How to use AI to create a smart lamp to detect falls?
Nobi is a device that monitors an older persons movements 24/7. It knows if they may be ill, need to stay hydrated, or have fallen. In the case of a fall, Nobi immediately alerts the caregiver and emergency services and unlocks the door when help arrives.
Nobi is a smart lamp with a mission to enable older adults to live at home comfortably for as long as possible, by using fall prevention and fall detection tech. It has other care and comfort functions to make independent living possible. It blends smart home and elderly care technology to provide these services to users.
In Episode 36 of 15 Minutes With The Doctor, Vinay speaks to Roeland Pelgrims, co-founder of Nobi. Roland was previously on the board of directors for a large care company in Europe and CEO of a smart home company. He was able to fuse his knowledge from these two fields to create a solution that could help tackle how to provide the right in-home care for older adults. Roeland explains how massive leaps in machine learning and processing power in the last decade have allowed the Nobi lamp to provide a high level of tech that significantly decreases an older person’s risk of injury from falls. Today, we share an unreleased section of the episode where Roeland shares how Nobi is using AI and image processing in fall recognition:
Vinay: I’ll come to the price in a second, but I wanted to touch base on what you said about the AI. I presume you had to have a lot of images and training for the artificial intelligence in terms of what a fall looks like in an image processing kind of way…. how many images did you use, and how long did it take?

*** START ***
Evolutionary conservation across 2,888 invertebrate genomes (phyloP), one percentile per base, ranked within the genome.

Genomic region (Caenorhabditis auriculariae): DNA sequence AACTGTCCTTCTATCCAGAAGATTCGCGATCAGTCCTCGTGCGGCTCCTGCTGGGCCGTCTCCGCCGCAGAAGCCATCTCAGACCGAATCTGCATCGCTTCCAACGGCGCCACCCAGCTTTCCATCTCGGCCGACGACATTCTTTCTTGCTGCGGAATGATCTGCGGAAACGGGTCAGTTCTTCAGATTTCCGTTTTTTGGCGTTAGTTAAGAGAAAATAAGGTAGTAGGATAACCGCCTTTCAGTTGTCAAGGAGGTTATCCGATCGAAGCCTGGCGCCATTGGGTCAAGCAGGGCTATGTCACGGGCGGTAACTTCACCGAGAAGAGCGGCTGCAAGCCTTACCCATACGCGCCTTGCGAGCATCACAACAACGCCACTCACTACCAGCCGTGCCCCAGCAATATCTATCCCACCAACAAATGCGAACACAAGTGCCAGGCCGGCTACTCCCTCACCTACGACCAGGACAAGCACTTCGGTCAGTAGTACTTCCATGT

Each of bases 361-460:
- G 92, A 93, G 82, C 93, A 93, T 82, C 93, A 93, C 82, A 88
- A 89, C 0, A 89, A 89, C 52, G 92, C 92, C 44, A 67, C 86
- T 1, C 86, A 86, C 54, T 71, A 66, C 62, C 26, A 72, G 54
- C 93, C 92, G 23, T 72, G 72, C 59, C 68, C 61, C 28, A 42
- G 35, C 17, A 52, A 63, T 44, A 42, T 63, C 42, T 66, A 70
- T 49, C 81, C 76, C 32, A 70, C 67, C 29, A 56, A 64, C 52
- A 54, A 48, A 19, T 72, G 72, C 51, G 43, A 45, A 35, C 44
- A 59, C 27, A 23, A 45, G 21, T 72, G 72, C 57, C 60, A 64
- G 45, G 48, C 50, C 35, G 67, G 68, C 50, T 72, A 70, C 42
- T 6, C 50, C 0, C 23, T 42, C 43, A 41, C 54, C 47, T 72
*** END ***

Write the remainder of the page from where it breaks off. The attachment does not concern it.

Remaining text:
Roeland: Millions of images.
That’s a process of several months. Our AI has various levels of analysis. So, it is about both detection, object recognition, and of course, it is about behavioural patterns. Then more specifically, falls. At first sight, a fall might seem a relatively simple phenomenon, and if you would study it from the perspective of let’s say, the average 30 year old, it probably is. It involves a person standing up and then accelerating massively, and then hitting the ground. So ending in a relatively horizontal pose. But, when you start analysing for behaviour amongst the elderly then you see a huge variety of cases.
AI sounds very high tech, which it probably is as an end result. But, training AI is still pretty basic and manually laborious. In essence, it involves a person looking at a screen and clicking on ‘it’s a fall,’ or ‘it’s not a fall,’ and then the computer trying to keep up until it reaches a reliability score of above 99%. Since we are in the realm of potentially life-saving technology, we want to have very very high reliability — So complete absence of false positives and false negatives. That pushes us then to train and constantly retrain the model.
We will, by the way, retrain continuously so every detected false positive will be a new learning moment for the model. We will make sure that there is no false positive experience for our users — When the lamp sees a fall, we then have 30 seconds where the lamp asks the user if there has been a fall? This second line anonymised verification has two advantages. The first one is that our users will not be confronted with a false positive and the subsequent actions that the device can make for the user. The second one is that we are in a continuous training mode. Only when we notice that the levels of false positives have dropped to absolute zero, will we switch modes and move to a sample base. Until then, every single occurrence will be double-checked to ensure that we can deliver on our core mission of answering the claim that there will be no fall that goes undetected.
Vinay: I’m really interested in the fact that you’ve already used millions of images and that it’s 99% accurate. I like that because of the way the system is developed; you very quickly get a real-life validation by asking the user whether they’ve fallen or not. That further validates the algorithm and can learn further from the new images coming in. As we said earlier, there’s so many types of falls, and each fall is quite complex inself.
15 Minutes With The Doctor: Can you prevent & detect falls with a lamp? With Roeland Pelgrims from Nobi